Kansas Geological Survey
Fall 1997
Vol. 3.3

Kansas Water Resources and Sustainability Issues


Ground water and surface water are both part of a complex hydrological system—alteration of one affects all of the system




Water Resources–page 1

From the Director–page 2

Kansas Water Levels–page 2

New Publications–page 3

Dinosaur Arrives at KU–page 3

A Place To Visit–page 4





Several streams, creeks, and rivers in central and western Kansas carry less water than they did 25 years ago—the Arkansas River is a classic example—because of overdevelopment of water resources.

Survey geohydrologist Marios Sophocleous has tackled the controversial issue of sustainability of water resources in a new book, Perspectives on Sustainable Development of Water Resources in Kansas, to be published by the Kansas Geological Survey this year. As Sophocleous defines it, “sustainable development of a resource meets the needs of the present without compromising the ability of future generations to meet their own needs. Resources should be properly managed to support economic development, protect the environment, and provide adequate resources for the future.”

To attain sustainable development of water resources, Sophocleous argues, the fallacies of the water-management concept traditionally known as “safe yield” must be understood.

In general, the traditional policy of safe yield limits the amount of water that can be pumped from the aquifer to the amount of annual recharge. In other words, safe yield assumes that as long as no more water is pumped from the aquifer than is replaced, the water table will not decline. However, safe yield ignores other components of the hydrologic system, namely the natural discharge of ground water to springs, wetlands, and streams. Under natural conditions (prior to development by wells), aquifers are in a state of balance. Water coming into the system equals the amount of water flowing out. Under safe-yield conditions, water that would normally go to natural discharge is captured by wells. When natural discharge is cut off, springs, streams, and wetlands dry up.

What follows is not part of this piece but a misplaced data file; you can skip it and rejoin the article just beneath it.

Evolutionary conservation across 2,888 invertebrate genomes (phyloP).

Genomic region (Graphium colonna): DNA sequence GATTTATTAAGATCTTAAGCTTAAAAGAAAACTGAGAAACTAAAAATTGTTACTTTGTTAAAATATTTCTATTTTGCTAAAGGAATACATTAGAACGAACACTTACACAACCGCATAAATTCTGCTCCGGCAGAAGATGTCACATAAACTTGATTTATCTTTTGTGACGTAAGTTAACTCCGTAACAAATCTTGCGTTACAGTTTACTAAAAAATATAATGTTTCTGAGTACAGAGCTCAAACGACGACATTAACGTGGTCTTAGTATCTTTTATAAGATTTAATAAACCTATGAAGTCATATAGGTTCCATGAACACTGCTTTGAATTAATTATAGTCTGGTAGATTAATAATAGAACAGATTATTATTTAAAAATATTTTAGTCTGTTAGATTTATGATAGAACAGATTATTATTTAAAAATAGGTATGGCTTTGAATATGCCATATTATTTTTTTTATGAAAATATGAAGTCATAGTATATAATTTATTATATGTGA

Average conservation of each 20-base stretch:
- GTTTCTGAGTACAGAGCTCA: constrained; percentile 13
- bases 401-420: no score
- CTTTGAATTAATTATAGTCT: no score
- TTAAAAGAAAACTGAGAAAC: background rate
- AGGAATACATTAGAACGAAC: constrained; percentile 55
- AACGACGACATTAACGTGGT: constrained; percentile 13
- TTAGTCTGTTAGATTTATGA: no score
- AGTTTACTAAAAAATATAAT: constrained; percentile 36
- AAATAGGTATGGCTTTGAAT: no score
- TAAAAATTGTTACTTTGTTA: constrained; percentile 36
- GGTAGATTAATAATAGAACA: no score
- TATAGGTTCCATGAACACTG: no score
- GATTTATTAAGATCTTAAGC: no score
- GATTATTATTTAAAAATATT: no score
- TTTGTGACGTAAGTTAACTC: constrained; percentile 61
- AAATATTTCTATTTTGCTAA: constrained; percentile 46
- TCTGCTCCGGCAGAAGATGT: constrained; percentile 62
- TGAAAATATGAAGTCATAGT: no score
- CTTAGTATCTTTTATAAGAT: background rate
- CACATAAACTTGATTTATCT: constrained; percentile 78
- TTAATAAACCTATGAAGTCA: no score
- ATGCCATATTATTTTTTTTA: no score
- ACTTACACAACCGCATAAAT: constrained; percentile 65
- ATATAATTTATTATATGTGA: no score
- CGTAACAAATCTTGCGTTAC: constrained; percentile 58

Ground water and surface water are both part of a complex hydrologic system—alteration of one part affects all of the system. Sustainable development is a holistic approach to development, conservation, and management of water resources. A balance must exist between the amount of water entering and the amount leaving the system. Discharge to streams, springs, and wetlands (and pumping) must equal recharge, and ground water and surface water must be considered together.

Local ground-water management districts have recently moved toward sustainable management by amending their safe-yield regulations to include the natural ground-water discharge to streams when evaluating ground-water-permit applications. This new measure, together with the establishment of state standards for minimum desirable streamflow, should provide needed protection to the riverine-riparian ecosystem.

Sophocleous wrote four chapters and edited six others by scientists from the Survey, Kansas State University, University of Kansas, and the Kansas Water Office. Written primarily for water users, policymakers, and water regulators, this semitechnical volume also provides background information about hydrologic systems and water-resource management in Kansas. Other chapters in the book address confined aquifers, water chemistry, surface waters, effects on agriculture, climate change, and the complexity of hydrologic systems.

“Management of ground water and surface water using a holistic approach that considers the entire ecosystem is the key to the future,” says Sophocleous. “The era of rapid exploitation of water resources is over and a new one of sustainable use is now taking hold in Kansas.”

Palmer Spring in Chase County, an example of natural discharge of ground water.
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Online February 10, 2003

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